54 states, 1.4 billion people, 2000 languages: Africa is not a country

54 states, 1.4 billion people, 2000 languages: Africa is not a country

Muslim girls at a festival in Lagos, Nigeria.ANP/EPA photo

Africa is not a country. Not all babies cry with hungry stomachs and a face full of flies. Not every African country is under a dictator (only ten percent) and the continent is not intended as a safari park for Western tourists.

Yes, those seemingly entrenched prejudices are sometimes too loud for Debeau Valuin (33) and not just him, he says along the Amsterdam Canal. Everywhere in Africa, he recorded anger and frustration at the ignorance of whites, often combined with a chronic lack of genuine interest in what was going on on the second largest continent on Earth. “I want to give voice to that disappointment and the desire to eradicate these harmful stereotypes. Because Africa is not a monolith and not a hopeless region, as you often hear.”

Falwin is a court clerk for the Canadian American Journal vice. He’s both inside and out when it comes to culture and identity, which he often writes about. Because he was born in the United States (Chicago), grew up in Africa (Lagos) and now lives in Europe (London), Valoen regularly switches between clichés and stigmas, back and forth.

54 countries, 2000 languages

What is Africa: 54 independent countries, home to 1.4 billion people who speak more than 2,000 languages. The writer makes it clear once again that his Nigeria has as much to do with Ghana (two distant countries) as Poland with Portugal. “Every country in Africa has such specific characteristics, such individual identities, which is why I wanted to write this book.”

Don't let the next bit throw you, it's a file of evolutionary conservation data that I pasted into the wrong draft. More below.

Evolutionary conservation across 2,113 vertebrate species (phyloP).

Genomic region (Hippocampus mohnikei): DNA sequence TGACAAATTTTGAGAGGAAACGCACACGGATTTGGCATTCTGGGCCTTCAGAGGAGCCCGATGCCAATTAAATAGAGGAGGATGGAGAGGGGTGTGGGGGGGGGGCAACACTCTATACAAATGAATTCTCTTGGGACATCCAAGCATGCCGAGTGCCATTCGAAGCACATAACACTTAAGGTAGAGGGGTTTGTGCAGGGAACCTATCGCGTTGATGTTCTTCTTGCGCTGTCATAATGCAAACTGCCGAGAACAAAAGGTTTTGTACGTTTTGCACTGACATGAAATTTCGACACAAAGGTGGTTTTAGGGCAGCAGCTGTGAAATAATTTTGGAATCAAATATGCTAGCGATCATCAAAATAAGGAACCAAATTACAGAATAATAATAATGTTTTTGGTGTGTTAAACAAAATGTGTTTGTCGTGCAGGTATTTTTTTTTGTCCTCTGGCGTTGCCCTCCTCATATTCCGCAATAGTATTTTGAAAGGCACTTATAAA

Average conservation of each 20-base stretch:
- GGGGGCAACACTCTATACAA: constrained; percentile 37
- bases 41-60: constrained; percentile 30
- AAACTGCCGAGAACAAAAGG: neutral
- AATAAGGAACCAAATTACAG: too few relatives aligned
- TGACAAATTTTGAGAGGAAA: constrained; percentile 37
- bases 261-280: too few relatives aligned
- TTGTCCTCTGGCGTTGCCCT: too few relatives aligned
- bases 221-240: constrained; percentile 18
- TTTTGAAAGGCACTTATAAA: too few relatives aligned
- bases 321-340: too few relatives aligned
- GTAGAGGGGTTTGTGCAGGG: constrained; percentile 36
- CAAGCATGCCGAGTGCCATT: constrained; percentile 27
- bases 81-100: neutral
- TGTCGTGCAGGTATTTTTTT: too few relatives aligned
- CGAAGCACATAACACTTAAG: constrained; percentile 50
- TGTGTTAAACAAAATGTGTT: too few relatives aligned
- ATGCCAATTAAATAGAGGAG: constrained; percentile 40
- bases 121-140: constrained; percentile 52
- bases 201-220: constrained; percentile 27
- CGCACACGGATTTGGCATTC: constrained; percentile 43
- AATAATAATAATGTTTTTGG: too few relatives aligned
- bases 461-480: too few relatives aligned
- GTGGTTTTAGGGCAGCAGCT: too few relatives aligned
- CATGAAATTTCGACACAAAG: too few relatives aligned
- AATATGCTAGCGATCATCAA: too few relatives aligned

So, his message is, stop relying on those boring stereotypes. Now try to get a real connection with a very exciting area which is also on the rise in many ways. “Most countries have democratically elected governments, impressive cities and a growing middle class that wants and wants the same things as people elsewhere in the world.”

There is a lot of dynamism in the fast-growing continent, which is also rich in important mineral resources. In September, Falluen will present his book in the United States. In Great Britain, it is now notably bought into schools because, as the writer heard from educators, it relates to the African theme of well-educated young people who are expressing themselves and holding their leaders accountable for everything from women’s rights to climate change, from employment to relations with China. There is a lot going on to draw hope from. But as long as many people in Europe continue to associate the tumultuous continent with hunger and safari, there is still a long way to go towards a true relationship with the region.

Falwin brings his life back to Nigeria as he describes the hustle and bustle of the ancient capital of Lagos (15 million people) and explains how West African countries fight over who makes the best jollof rice. He did not want to write a boring historical book, but it is still 1884. It is crucial because, according to Falluin, it explains a lot of misery, including the theft of ninety percent of the African heritage that he deplored.